Friday, August 05, 2005

David Lereah on the Housing Market

David Lereah who is the chief economist for the National Association of Realtors (NAR) writes this in a recent NAR news release:

“The simple fact is we still have more buyers than sellers in most of the country,” says Lereah. “This supply-demand imbalance is continuing to put pressure on home prices, but we should get closer to equilibrium by the end of the year.”

This is changing as we speak. Inventory is growing in much of the country. By the end of the year price declines will be occuring in many of the bubble markets.

The home price-to-income ratio is alarmingly high, especially in California, rising from 23 percent in 2003 to 32 percent in 2004,”
In the past year, ARMs have made up 30 to 40 percent of mortgage loans, when they should actually be around 25 percent. “The increase in the use of adjustable rate mortgages at a time when fixed mortgage rates are at historic lows is troubling.”

It is indeed very troubling.

''Obviously, there are some local bubbles,'' Lereah says. ''But I tend to think that with most of the bubbles, the air will come out slowly, rather than popping.''

He is saying that there will be 'soft landing' in the bubble markets. This is a far cry from the position he took just a few months ago when he denied the existence of a bubble.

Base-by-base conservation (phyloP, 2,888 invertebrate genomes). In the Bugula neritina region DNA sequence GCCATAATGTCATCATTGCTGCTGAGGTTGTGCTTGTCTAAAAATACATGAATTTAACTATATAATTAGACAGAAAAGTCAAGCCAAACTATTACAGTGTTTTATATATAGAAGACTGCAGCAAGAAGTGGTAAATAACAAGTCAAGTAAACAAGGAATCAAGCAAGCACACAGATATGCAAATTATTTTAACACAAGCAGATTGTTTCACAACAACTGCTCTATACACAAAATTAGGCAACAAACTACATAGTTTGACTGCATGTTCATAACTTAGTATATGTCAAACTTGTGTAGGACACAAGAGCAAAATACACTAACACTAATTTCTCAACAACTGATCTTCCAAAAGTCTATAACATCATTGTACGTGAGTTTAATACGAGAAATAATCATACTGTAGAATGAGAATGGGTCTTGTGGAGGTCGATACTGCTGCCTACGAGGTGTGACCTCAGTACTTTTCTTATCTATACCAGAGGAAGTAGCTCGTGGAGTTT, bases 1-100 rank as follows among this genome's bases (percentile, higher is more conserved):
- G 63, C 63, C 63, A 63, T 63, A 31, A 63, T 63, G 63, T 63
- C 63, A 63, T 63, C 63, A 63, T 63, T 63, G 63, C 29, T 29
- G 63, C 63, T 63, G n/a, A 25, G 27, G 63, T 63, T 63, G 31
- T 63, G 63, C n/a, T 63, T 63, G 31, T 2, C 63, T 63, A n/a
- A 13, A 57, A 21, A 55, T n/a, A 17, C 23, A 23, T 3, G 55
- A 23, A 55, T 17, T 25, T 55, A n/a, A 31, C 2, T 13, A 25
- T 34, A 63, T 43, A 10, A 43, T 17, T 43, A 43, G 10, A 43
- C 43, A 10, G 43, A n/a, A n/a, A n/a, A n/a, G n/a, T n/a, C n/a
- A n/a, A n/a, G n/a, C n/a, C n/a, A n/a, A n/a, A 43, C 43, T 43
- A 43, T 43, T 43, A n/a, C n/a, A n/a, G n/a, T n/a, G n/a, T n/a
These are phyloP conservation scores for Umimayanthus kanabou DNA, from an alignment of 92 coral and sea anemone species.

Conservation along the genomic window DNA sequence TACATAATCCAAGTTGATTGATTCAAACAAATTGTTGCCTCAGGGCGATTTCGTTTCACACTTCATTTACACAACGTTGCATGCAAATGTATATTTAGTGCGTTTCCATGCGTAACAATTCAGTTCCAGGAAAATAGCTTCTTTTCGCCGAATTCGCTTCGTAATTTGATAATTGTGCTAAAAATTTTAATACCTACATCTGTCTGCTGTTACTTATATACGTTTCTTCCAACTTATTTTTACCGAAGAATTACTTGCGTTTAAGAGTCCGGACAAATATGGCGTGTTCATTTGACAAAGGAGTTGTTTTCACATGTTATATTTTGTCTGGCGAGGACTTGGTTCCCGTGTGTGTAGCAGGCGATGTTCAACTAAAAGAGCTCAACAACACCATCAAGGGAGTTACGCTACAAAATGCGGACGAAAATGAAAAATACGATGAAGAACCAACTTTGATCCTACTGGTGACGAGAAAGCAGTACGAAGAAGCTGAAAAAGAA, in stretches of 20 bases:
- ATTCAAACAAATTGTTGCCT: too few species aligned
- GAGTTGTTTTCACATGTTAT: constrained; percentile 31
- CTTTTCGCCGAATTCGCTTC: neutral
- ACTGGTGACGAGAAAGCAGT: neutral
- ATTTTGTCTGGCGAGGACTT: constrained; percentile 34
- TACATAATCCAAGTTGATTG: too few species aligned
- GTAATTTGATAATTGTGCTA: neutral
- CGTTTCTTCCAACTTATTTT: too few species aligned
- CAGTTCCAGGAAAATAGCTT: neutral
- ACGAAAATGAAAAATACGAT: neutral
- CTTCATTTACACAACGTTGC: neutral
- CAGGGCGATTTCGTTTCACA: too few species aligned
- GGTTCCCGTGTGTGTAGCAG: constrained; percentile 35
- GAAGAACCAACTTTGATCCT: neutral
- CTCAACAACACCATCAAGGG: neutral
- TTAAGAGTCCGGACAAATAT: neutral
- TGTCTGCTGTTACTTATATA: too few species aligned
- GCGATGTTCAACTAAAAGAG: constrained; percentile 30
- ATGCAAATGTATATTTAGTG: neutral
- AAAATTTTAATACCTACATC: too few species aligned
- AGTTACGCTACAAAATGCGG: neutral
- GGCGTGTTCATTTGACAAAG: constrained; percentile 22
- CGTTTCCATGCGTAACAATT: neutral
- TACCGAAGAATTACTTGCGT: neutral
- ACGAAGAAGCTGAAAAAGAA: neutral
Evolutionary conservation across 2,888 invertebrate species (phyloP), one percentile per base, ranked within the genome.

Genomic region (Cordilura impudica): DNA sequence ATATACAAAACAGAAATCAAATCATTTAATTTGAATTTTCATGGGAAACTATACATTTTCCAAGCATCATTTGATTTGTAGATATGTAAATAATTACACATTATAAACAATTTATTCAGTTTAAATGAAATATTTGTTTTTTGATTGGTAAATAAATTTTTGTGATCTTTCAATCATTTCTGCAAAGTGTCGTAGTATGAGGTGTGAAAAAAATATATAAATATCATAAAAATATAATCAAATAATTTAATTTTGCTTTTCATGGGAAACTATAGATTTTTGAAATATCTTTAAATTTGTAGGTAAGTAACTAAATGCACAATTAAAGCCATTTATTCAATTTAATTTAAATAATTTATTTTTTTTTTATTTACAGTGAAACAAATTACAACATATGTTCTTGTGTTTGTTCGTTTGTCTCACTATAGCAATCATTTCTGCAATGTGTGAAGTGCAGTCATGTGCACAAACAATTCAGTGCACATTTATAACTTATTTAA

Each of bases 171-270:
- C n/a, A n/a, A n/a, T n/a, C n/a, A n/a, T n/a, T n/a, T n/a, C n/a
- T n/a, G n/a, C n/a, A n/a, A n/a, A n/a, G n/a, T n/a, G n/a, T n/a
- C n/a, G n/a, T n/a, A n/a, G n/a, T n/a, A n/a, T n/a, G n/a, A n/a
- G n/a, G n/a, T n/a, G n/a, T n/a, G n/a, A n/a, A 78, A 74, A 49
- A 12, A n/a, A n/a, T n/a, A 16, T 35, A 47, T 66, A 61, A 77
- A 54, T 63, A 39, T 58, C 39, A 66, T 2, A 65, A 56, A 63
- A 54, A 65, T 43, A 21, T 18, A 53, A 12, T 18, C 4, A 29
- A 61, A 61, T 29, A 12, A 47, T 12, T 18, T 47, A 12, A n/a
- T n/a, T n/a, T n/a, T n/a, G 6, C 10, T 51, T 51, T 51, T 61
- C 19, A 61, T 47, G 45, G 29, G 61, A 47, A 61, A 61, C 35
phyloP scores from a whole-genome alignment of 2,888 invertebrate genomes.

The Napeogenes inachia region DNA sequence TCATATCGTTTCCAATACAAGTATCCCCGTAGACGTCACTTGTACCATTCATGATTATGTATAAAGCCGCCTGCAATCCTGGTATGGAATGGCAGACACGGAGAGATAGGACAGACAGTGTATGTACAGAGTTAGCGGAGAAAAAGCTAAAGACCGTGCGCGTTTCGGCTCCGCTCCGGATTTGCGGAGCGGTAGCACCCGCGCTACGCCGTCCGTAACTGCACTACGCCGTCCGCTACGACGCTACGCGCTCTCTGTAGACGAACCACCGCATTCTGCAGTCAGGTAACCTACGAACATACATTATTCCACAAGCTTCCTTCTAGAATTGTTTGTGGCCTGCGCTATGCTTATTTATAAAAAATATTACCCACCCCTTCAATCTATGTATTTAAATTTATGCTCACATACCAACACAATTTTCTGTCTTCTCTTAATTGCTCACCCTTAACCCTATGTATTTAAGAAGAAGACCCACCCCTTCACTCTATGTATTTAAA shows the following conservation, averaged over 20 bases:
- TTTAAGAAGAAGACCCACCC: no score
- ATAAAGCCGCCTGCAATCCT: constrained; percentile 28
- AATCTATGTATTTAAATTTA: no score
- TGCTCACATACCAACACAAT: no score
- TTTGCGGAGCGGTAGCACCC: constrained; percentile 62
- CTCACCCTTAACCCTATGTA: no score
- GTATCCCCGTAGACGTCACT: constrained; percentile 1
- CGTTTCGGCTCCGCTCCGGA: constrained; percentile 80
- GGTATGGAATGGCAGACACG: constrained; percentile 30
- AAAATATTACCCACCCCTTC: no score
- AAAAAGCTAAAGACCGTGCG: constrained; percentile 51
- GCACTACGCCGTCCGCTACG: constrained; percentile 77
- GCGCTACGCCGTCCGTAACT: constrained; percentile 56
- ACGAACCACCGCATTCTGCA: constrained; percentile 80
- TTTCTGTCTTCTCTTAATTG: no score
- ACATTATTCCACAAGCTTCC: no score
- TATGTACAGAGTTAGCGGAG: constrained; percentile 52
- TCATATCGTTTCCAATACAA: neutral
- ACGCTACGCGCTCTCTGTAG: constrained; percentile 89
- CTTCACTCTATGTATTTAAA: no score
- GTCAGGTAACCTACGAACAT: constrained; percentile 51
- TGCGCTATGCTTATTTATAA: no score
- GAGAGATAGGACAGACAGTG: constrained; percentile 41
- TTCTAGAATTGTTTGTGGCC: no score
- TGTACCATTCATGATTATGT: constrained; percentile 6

Relative to inflation, home prices will continue to experience above-average returns in 2005

Maybe, but that will be soley based on the first half of the year. Th last four months of the year the housing market will be either stagnating or declining. The bubble is about to burst. The continued price appreciation is unsustainable. Widespread price declines in the bubble markets are around the corner.


  1. That old supply and demand argument will continue to work until all of the people who took IOs and ARMs see the rates rise, can't afford them and try to sell. There could be a glut on the market.

  2. Mr. Lereah
    the snake oil saleman of all time. Funny in a few years this cretan will be back at Walmart, stocking shelves, which is about all he is able to do.

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  4. Each bubble has their cheerleaders. The stock market in '99 had plenty, not the least of which was James K. Glassman, author of "Dow 36,000"